The Waterloo Space Apps Challenge, a 48-hour space-themed hackathon hosted by Waterloo-based SkyWatch, announced the winners that are advancing into the NASA Global Space Apps Challenge.
The Space Apps Challenge takes place in cities across the world, and invites entrepreneurs to produce relevant solutions to address global needs, applicable to both life on Earth and life in space.
This year’s winners at the Waterloo challenge include:
- Hackstreet Boys, which won in the Our Planet Our Home category, for its work on relating atmospheric carbon data from the OCO-2 satellite to ice sheet reduction. Hackstreet Boys also received the SkyWatch challenge award for their work with the SkyWatch API to access the atmospheric carbon data for their app.
- gWave, which won in the Mayday, Mayday, Mayday category for its work on assessing radiation exposure to polar commercial airline flights
- JAM, which won the award to progress to the National CSA challenge, for its work on decoding the Alouette-1 legacy imagery
- Four Shades of Brown, which took home the People’s Choice Award for its smart city application.
Over the next few days, these teams will produce a short 30-second video about their ideas for the NASA global challenge. Winners of the global challenge will then be invited to attend a rocket launch with NASA employees.
This year’s challenge took place across 187 cities with 25,000 participants, and CSA astronaut Jeremy Hansen showed up to speak at the Waterloo and Toronto hackathons.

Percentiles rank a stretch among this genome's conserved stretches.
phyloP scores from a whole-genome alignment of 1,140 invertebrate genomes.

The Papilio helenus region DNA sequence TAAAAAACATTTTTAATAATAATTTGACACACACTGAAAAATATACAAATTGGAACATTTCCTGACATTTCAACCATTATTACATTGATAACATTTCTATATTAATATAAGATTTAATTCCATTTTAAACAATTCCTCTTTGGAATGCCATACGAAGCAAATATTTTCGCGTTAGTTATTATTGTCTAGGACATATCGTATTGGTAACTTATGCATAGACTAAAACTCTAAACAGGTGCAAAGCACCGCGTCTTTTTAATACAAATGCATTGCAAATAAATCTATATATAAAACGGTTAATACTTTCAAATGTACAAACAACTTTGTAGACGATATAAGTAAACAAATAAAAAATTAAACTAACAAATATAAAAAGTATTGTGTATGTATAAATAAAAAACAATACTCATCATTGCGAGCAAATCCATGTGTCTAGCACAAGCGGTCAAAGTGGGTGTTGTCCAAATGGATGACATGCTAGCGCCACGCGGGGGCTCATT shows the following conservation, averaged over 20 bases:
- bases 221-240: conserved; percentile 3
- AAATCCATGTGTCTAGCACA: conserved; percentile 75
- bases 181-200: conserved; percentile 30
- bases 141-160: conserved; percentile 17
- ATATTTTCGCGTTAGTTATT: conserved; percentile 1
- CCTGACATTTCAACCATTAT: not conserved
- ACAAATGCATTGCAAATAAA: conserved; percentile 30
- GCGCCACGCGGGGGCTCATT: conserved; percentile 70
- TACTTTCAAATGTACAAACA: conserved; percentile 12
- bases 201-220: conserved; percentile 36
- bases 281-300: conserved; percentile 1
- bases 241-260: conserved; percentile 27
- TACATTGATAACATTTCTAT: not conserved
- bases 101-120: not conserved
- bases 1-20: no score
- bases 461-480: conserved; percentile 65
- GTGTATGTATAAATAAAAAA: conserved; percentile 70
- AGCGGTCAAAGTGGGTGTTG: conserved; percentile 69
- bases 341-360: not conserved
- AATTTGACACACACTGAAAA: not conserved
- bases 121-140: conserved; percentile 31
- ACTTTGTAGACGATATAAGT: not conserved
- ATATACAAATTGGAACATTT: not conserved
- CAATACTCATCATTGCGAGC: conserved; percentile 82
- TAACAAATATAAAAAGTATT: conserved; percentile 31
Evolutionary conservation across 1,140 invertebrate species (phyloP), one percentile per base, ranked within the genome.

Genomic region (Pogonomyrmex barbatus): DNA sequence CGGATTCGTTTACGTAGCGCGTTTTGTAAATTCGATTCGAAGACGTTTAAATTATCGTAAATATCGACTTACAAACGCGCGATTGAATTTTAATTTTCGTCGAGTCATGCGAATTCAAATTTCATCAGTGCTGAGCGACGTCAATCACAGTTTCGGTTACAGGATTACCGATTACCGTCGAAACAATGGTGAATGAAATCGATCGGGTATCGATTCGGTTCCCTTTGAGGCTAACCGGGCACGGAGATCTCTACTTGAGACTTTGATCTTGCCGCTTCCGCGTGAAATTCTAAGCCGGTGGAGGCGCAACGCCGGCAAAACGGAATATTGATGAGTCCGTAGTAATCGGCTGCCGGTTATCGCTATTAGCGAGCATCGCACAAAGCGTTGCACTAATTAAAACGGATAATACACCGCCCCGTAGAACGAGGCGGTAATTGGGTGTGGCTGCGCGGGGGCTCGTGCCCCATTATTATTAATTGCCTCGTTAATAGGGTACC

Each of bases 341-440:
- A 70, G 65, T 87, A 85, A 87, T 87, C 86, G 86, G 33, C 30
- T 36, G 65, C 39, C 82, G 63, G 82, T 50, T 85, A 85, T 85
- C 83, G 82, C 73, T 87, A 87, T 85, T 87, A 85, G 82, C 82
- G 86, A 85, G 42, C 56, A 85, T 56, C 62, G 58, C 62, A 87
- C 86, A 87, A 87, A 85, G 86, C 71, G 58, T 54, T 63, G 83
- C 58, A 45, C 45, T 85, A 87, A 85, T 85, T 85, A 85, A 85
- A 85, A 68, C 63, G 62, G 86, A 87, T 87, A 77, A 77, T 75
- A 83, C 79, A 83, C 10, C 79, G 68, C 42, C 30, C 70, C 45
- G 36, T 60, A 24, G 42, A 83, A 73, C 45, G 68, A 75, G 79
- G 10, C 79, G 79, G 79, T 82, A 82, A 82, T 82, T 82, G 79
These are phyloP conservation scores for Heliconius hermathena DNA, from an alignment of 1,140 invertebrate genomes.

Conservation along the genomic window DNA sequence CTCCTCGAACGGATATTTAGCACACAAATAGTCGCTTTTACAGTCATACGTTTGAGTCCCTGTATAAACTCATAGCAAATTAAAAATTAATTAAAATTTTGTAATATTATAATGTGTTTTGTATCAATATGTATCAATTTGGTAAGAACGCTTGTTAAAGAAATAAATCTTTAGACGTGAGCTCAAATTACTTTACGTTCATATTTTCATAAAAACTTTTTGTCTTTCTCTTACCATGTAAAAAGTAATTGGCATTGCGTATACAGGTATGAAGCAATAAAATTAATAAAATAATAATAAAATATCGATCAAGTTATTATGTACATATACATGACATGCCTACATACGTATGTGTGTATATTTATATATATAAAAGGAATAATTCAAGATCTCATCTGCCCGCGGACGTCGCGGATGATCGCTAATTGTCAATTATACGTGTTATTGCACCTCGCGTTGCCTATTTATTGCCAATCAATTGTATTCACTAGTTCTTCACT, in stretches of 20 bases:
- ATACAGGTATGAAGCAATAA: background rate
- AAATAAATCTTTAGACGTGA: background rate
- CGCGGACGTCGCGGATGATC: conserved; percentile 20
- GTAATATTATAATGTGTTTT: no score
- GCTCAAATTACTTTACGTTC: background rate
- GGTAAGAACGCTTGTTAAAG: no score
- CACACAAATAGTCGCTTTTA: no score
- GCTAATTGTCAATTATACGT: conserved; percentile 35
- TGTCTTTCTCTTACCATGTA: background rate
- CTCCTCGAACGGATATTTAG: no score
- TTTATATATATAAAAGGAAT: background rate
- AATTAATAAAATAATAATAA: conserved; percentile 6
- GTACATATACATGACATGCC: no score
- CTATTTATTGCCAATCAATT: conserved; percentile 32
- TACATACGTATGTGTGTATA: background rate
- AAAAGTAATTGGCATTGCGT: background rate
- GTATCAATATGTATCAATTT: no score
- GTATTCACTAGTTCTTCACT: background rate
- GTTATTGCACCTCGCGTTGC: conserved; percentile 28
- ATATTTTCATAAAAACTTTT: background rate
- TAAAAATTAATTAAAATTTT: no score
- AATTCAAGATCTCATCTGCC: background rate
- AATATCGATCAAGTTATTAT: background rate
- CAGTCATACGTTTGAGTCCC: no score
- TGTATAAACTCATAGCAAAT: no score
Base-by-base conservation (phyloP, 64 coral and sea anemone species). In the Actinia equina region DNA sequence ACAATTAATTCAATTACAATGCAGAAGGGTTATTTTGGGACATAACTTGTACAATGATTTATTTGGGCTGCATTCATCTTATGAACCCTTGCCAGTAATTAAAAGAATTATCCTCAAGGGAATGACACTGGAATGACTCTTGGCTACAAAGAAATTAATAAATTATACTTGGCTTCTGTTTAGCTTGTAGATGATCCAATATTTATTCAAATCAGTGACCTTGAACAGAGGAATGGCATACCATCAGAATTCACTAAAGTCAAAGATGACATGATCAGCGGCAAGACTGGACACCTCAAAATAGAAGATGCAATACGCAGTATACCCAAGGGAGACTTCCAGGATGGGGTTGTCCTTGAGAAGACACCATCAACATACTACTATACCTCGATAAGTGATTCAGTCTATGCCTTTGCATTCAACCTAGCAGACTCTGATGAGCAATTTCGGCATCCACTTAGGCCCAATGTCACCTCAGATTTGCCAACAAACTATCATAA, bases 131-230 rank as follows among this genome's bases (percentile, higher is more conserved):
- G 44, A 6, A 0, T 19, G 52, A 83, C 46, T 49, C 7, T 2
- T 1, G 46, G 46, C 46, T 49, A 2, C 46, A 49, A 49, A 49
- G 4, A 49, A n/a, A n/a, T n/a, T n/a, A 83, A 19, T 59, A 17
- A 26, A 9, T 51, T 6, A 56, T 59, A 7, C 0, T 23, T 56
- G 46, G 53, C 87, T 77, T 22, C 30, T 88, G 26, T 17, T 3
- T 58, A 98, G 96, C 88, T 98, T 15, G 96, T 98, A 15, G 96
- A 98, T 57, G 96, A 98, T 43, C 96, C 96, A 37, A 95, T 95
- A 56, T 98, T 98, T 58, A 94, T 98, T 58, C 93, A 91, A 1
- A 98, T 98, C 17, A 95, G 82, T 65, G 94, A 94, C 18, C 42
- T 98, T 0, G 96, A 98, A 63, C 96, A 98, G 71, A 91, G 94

“The NASA Space apps Challenge is unique to any other hackathon. Not only is it the largest collaborative STEM-based hackathon in the world, but it attracts a diverse group of people to collaborate on real solutions,” said Oksana Salamaszek, co-organizer of the Space Apps Challenge in Toronto. “Toronto has gone on to the globals more than any other city and with the support of the Canadian Space Agency this year, we are proud to have hosted our most successful event to date.”
Past Space Apps Challenge winners have included SkyWatch, which won the 2014 NASA’s International Space Apps Challenge for creating software dedicated to helping astrophysicists and the public access satellite and remote-sensing data. The company now hosts Waterloo Space Apps Challenge and has gone on to complete programs including Techstars NYC and the Google for Entrepreneurs initiative.
This story was originally published by BetaKit.